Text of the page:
I remember seeing Hayao Miyazaki’s Spirited Away in the theatre, and I think it holds the record, in my experience, for the fastest time in making a small child cry. I have no idea what movie the child’s parents thought they were taking her to, but I don’t blame her for deciding immediately that she […]
My wife spends a lot of time thinking about zombies. Recently she posed me a question: which is the more powerful image, a zombie baby or an empty infant car seat during a zombie epidemic? The zombie baby is creepy, sure, and if it’s well done it’s horrifying, but I think for me the empty […]
Realism has a lot to answer for. For instance, the number of raised eyebrows I’ve received when recommending tv shows like Battlestar Galactica, Firefly, or Buffy the Vampire Slayer. Even when I talk about them in terms of artistic merit, interesting narrative structure and social relevance, more often than not I get a pause followed […]
Wipeout makes me laugh. It’s absurd and an appalling waste of water, but I’ve been watching it with a friend ever since we stumbled onto the “blind date” episode in season three and were still tuned in two hours later. It reminds me of how much I enjoyed American Gladiators when I was a kid. […]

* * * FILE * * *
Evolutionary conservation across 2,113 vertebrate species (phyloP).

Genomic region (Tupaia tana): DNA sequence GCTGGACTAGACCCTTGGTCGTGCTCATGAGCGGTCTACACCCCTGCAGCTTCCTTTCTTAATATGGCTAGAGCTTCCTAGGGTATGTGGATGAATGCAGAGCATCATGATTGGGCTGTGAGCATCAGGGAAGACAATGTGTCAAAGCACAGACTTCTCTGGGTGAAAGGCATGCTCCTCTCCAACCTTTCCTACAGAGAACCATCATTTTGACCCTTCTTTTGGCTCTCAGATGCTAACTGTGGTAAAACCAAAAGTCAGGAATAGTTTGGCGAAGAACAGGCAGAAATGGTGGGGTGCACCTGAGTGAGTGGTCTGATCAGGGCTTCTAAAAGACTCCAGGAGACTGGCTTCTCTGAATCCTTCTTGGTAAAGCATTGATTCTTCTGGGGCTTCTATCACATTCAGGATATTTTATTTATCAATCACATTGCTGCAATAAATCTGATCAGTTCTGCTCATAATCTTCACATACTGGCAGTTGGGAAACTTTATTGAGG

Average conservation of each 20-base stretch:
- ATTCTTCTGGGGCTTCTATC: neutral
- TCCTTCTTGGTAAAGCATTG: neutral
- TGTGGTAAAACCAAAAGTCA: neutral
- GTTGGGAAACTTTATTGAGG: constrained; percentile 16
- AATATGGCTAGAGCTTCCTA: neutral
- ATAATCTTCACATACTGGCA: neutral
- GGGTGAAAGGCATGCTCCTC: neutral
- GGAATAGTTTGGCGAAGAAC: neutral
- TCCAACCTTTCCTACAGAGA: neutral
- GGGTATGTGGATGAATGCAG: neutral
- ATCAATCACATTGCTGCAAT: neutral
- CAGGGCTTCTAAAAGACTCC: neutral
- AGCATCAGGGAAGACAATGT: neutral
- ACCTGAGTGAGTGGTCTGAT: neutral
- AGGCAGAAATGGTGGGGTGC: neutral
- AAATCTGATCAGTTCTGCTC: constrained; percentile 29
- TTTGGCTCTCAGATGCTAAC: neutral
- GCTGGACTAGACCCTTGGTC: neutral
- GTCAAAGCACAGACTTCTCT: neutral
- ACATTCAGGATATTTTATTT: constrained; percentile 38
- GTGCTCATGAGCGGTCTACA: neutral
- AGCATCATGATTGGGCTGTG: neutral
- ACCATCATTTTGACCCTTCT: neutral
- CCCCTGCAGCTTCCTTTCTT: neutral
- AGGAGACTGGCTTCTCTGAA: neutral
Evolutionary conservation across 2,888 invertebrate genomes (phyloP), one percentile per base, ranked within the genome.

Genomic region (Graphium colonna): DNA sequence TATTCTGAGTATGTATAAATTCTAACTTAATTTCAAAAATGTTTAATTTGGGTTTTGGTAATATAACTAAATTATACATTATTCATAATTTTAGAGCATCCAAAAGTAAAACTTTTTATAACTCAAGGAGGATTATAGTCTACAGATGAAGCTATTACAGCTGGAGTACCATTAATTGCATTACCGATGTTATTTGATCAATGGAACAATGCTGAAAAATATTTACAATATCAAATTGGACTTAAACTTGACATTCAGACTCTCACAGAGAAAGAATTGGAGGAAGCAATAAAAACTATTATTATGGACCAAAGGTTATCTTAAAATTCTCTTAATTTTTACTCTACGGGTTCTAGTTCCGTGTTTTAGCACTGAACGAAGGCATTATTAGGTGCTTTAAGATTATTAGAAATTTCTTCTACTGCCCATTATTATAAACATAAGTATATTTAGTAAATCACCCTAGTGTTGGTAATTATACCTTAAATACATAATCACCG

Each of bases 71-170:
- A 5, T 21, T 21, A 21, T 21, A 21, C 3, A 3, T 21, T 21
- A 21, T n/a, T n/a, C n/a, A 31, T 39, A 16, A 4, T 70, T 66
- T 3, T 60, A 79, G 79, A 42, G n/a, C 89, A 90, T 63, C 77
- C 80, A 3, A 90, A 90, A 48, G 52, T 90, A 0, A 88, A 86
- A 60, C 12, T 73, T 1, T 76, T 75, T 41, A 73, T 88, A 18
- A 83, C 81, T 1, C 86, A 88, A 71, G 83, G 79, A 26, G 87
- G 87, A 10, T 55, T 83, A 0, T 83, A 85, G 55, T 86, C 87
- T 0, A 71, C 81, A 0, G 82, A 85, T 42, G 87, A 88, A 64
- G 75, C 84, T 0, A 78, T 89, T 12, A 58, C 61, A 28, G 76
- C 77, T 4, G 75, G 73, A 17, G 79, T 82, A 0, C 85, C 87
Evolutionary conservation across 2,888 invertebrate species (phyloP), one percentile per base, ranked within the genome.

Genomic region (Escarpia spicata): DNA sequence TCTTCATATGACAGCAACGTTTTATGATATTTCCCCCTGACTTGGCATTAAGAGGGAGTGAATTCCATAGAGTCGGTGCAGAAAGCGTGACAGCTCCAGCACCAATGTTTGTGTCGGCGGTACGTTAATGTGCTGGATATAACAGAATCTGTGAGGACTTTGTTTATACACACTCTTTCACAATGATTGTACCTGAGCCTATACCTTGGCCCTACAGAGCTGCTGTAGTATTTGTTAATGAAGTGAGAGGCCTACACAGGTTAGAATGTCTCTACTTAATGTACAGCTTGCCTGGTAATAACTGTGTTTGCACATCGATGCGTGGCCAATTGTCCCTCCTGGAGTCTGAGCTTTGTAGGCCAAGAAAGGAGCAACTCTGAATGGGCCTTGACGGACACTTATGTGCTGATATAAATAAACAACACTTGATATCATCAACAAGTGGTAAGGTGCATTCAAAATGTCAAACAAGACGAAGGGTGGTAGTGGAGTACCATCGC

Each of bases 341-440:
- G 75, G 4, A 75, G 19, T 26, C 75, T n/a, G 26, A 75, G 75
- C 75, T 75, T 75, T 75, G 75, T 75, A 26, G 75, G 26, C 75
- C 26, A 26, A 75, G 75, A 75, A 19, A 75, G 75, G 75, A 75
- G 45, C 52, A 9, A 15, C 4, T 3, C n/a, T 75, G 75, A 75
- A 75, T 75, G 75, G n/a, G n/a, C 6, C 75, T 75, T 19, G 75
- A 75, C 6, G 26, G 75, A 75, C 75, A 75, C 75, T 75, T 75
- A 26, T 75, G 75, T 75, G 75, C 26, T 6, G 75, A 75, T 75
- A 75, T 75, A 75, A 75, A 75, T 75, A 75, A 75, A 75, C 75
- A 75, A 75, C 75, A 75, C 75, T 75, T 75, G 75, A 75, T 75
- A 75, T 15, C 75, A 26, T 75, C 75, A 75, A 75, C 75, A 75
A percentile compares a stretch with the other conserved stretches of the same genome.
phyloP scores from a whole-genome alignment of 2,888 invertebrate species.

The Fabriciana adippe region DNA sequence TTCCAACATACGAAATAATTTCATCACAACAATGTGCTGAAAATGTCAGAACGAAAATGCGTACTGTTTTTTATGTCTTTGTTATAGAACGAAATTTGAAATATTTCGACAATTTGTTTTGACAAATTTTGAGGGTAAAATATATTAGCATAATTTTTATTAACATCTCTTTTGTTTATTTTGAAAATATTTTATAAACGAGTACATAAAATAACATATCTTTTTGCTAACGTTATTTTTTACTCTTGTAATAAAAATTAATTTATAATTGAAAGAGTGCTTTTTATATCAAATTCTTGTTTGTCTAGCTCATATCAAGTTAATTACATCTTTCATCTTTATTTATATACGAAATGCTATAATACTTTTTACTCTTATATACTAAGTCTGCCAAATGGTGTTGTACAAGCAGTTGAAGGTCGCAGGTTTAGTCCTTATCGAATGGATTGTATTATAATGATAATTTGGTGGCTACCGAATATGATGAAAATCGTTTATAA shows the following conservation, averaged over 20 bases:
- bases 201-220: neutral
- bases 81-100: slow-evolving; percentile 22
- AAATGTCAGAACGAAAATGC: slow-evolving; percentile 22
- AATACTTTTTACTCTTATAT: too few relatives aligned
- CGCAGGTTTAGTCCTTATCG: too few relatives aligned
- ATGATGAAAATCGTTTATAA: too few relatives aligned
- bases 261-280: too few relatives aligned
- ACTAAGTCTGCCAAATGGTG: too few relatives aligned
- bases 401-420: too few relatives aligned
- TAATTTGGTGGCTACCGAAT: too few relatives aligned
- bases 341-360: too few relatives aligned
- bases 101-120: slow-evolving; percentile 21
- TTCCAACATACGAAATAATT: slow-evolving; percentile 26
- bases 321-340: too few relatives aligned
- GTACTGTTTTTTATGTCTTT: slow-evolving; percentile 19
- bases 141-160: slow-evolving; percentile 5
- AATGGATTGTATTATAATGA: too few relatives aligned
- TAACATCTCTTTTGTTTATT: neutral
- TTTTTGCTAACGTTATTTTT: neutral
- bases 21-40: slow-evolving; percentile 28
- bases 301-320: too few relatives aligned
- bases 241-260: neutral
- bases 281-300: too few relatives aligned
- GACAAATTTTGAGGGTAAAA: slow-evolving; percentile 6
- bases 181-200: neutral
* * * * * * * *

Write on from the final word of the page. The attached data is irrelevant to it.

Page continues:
Define reality. I’m not a big follower of reality tv shows, although I find myself sucked in to an episode if I start watching. Sometimes I appreciate the talent and sometimes I’m just rubbernecking at the train-wreck drama or the otherness of other people’s lives, but when my favorite contender on The Glee Project was […]
Every April at the Gutter, the editors write about something outside their usual domains. This month, Comics Editor Carol Borden writes about stars of action cinema. I like ladies of asskickery, women who can throw a punch or wield a sharp pointy weapon, preferably both. Since it’s April and we mix things up here at […]
Every April at the Gutter, the editors write about something outside their usual domains. This month, Romance Editor Chris Szego writes about animated movies. When I was a kid, cartoons were a real treat. I didn’t watch much TV, but Bugs Bunny and friends were mandatory viewing. We watched the show as a family, […]